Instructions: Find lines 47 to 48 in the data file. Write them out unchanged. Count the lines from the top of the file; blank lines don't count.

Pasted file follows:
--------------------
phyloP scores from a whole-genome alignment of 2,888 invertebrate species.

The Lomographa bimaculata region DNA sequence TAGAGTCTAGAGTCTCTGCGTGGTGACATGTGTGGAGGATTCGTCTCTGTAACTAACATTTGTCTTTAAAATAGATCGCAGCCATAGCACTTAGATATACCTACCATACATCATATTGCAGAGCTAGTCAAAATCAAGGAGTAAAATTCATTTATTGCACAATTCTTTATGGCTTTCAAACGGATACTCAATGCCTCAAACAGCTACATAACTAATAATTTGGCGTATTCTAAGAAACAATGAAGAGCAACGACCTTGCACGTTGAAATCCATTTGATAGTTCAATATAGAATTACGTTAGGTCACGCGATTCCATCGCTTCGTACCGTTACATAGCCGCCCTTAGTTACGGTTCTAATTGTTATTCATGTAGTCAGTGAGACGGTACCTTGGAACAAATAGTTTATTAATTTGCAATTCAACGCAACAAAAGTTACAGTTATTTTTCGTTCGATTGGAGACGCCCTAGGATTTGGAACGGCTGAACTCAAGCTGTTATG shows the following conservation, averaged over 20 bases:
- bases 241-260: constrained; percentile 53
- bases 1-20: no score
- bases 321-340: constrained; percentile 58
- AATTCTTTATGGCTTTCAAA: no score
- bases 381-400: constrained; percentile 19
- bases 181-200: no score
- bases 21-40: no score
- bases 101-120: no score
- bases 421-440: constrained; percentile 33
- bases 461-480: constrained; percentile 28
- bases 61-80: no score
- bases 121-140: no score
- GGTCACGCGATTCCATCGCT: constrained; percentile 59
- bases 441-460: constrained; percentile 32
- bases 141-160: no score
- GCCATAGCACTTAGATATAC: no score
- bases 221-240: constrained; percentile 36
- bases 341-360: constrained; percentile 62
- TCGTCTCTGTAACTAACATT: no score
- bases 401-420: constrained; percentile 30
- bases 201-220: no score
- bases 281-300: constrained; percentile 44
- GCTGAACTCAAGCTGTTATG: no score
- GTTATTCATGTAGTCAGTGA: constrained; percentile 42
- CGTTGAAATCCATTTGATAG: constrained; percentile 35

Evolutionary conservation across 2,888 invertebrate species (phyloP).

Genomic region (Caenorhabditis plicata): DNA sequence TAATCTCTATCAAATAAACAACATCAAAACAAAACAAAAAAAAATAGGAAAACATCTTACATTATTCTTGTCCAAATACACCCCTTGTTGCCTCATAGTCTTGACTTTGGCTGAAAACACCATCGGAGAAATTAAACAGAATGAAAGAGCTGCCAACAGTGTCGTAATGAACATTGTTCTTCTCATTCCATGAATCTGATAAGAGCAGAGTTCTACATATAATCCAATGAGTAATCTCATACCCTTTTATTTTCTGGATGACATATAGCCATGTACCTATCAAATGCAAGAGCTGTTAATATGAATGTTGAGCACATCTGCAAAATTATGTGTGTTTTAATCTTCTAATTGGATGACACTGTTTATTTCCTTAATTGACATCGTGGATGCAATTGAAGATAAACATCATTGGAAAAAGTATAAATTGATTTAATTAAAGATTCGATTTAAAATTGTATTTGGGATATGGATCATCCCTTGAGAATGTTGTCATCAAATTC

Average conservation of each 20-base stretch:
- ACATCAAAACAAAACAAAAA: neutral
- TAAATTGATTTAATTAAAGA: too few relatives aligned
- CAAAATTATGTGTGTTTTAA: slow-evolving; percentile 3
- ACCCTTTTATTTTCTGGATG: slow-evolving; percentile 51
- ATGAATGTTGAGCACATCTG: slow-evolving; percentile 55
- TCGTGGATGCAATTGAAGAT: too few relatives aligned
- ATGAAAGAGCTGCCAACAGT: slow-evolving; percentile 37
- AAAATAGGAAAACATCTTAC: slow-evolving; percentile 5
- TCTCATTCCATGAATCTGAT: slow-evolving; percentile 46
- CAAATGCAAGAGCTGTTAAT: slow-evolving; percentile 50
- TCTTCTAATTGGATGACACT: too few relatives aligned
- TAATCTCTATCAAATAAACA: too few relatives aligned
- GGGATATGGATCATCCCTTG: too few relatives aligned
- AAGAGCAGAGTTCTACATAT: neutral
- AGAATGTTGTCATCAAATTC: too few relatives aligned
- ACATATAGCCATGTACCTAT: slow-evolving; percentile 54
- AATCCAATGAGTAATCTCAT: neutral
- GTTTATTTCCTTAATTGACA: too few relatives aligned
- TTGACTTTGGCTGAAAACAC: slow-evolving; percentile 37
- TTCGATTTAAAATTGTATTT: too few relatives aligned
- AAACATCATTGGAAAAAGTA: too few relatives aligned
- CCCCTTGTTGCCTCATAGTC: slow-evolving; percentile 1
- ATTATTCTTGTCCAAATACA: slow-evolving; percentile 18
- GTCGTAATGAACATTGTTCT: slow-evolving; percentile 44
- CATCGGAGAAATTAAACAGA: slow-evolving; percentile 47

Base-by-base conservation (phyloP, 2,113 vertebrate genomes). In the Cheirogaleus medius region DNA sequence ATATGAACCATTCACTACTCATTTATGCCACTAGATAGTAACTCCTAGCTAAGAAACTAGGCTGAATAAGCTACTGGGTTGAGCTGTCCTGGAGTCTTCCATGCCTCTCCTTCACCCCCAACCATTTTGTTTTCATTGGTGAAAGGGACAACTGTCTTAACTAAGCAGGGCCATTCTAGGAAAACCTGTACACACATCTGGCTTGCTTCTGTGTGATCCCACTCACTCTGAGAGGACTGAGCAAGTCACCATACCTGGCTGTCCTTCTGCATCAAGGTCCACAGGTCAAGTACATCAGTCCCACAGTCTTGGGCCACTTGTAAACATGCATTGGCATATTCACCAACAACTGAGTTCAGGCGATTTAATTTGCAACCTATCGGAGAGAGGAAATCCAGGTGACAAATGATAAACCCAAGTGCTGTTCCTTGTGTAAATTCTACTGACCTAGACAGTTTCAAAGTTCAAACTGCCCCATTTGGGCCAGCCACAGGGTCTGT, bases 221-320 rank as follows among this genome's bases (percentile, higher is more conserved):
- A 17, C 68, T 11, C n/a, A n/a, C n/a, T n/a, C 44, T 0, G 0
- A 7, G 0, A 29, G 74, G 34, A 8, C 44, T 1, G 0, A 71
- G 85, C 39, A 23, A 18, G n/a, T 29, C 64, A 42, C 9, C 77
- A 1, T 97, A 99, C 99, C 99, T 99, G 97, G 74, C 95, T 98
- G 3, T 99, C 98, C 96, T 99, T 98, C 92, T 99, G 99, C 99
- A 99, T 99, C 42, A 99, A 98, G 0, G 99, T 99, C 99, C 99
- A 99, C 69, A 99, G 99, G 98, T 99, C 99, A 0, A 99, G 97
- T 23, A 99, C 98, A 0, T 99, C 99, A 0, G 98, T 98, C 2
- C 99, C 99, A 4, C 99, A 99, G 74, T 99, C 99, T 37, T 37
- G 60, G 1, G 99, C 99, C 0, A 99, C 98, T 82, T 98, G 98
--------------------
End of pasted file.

- AATCCAATGAGTAATCTCAT: neutral
- GTTTATTTCCTTAATTGACA: too few relatives aligned